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Re: TB16 Re: Comments on arch doc draft

From: Tim Bray <tbray@textuality.com>
Date: Tue, 02 Jul 2002 10:05:04 -0700
Message-ID: <3D21DD40.4080606@textuality.com>
To: www-tag@w3.org

Michael Mealling wrote:

>>That's a realy terrible example.  Those office URNs are a disaster, and 
>>I suspect that Microsoft did this partly to avoid documenting their 
>>kludgy proprietary file formats.   The world would be an immensely 
>>better place if those were real URLs with real documentation at the end 
>>of them.
> But it would also be one that would simply quit working when the
> network connection went down. As someone else suggested: you're
> assuming web applications and XML and URIs get used in awfully
> unconnected places. 

1. Few systems, with the exception of some of the SemWeb stuff, depend 
on dereferencing namespace names to perform their basic functions.  The 
reason they should be dereferencable is to support retrieval of 
tutorial, reference, and bootstrapping resources for humans or agents 
who discover previously unknown namespaces.
2. I think it's a good idea to place information online and make it part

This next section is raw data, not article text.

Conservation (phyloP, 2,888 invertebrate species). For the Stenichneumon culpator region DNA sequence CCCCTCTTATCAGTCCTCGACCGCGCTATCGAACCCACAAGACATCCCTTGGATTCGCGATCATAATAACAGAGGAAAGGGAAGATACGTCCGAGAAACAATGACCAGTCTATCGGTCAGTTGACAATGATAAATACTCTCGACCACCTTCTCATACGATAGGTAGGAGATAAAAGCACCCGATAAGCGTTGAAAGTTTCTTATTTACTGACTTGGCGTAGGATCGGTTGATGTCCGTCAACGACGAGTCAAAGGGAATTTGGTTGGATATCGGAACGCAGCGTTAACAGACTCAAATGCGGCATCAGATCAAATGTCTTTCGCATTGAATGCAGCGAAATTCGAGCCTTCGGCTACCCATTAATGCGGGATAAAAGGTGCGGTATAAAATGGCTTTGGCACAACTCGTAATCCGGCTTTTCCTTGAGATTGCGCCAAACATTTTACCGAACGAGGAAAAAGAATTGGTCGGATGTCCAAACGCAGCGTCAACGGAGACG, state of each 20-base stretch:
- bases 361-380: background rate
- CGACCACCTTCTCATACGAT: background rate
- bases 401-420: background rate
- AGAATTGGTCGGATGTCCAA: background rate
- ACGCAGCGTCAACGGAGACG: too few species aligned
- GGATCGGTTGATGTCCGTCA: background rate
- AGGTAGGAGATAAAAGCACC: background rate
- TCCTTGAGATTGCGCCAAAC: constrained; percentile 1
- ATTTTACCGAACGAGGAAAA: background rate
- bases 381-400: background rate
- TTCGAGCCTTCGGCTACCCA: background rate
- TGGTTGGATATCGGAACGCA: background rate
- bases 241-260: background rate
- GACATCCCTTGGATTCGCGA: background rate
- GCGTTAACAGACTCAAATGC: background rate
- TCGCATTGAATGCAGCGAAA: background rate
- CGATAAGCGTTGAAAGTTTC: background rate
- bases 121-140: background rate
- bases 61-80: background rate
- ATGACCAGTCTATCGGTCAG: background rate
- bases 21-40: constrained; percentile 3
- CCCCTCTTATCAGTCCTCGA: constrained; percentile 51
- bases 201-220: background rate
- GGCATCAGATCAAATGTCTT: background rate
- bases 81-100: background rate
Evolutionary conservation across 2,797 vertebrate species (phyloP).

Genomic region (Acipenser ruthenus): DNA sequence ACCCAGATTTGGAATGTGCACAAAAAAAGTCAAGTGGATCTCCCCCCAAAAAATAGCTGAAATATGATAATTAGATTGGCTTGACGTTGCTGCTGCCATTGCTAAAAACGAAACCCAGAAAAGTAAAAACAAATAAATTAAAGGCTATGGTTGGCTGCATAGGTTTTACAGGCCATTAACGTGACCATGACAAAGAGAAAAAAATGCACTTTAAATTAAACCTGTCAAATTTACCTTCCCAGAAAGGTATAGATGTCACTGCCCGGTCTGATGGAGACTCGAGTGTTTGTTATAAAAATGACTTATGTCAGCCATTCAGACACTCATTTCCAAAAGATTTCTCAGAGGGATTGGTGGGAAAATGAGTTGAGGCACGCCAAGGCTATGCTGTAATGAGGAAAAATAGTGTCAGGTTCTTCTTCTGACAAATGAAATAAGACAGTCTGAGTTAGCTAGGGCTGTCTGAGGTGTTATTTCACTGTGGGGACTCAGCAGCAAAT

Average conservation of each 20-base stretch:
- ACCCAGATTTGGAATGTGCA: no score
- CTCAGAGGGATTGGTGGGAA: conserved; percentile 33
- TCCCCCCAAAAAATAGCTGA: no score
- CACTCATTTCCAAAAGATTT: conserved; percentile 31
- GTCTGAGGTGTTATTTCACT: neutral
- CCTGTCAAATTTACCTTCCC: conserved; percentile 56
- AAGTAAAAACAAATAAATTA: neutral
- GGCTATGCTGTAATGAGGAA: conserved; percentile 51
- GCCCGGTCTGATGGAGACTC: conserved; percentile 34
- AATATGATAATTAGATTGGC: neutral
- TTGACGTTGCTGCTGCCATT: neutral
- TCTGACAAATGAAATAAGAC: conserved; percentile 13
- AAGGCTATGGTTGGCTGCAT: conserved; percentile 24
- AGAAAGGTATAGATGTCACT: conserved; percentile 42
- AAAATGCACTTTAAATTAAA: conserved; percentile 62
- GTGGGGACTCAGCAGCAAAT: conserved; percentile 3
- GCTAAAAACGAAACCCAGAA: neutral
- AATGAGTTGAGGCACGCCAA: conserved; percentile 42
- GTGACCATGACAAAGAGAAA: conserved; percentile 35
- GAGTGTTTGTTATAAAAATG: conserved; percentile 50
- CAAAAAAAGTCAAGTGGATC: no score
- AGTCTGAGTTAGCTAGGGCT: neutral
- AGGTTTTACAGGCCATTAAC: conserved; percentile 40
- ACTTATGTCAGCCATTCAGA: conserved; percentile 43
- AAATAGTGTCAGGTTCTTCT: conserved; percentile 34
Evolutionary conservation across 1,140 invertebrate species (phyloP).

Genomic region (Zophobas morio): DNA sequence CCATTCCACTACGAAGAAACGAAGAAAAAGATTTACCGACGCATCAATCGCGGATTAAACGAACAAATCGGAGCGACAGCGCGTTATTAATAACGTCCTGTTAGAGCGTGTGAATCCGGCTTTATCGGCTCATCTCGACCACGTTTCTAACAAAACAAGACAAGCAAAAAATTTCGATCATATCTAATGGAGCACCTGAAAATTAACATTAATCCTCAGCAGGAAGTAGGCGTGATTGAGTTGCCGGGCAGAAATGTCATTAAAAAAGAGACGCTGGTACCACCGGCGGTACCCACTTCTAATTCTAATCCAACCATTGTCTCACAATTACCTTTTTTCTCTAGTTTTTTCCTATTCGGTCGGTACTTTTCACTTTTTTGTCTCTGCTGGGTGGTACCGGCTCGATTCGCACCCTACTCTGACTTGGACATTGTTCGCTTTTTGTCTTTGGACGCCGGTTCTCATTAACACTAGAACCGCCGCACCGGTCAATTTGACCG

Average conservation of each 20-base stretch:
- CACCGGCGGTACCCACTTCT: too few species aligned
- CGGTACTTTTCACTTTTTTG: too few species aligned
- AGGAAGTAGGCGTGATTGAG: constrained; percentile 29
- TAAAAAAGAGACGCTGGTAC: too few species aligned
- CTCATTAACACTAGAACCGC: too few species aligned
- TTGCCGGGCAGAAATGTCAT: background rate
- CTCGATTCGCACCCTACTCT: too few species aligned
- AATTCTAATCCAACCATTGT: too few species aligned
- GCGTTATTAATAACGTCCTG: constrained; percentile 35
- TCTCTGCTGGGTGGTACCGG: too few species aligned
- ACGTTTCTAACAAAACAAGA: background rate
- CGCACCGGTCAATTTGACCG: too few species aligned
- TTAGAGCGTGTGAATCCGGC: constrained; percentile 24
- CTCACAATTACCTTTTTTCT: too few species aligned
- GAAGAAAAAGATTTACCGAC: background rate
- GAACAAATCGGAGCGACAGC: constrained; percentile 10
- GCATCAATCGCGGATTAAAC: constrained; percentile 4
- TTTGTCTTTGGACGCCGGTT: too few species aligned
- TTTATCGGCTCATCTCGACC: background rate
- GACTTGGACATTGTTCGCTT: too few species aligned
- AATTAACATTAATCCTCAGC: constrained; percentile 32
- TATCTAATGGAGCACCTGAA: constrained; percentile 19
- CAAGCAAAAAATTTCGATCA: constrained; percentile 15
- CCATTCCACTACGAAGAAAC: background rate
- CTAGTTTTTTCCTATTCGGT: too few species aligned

of the Web's information space.  The fact that the Web is not perfect 
and resources may sometimes not be available does not change this.

> Yes. The IETF has made very specific decisions not to turn the IANA's
> web resources into a directly downloadable schema repository. That's
> why we created the 'ietf' URN namespace and are putting permanent
> references to IANA registry entries there instead of making 'iana.org'
> follow the w3.org example. We _don't_ want things failing becuase
> the IANA decided to re-arrange its website. That's called a single
> point of failure and its _not_ what the Internet is supposed to have.

IETF is within its rights, but I'm unconvinced.  If you have an 
organizational commitment to maintain your address space, using 
old-fashioned URLs won't get in the way.  (Hint: you can insert as many 
layers of indirection as you please in the dereferencing of 
http://example.com/reference/1312413)  If you lack the desire or 
competence to maintain your address space, no number of new URI schemes 
will help.

>>At the moment, my belief is that someone 
>>who wants to use a namespace, but doesn't want to let people find out 
>>about it using the Web, is either nefarious or incompetent.   That's the 
>>motivation for the SHOULD. -Tim
> Thanks. I'll tell the MPEG and ISBN associations that you think they're 
> nefarious or incomptent....

I stand by my concerns in regards anybody who has high-value reference 
information which would increase the usability of their offering and 
declines to make it part of webspace.  It's probably better just to say 
that I feel this behavior is "wrong" and not speculate as to motives.

One of your points has merit; since dereference is only meaningful in 
the web context, it's obviously not a goal for namespace names that are 
not going to be used in Web applications.  I think that since the 
document being discussed has "Web" in its title, I think that piece of 
context is implicit. -Tim
Received on Tuesday, 2 July 2002 13:05:14 UTC

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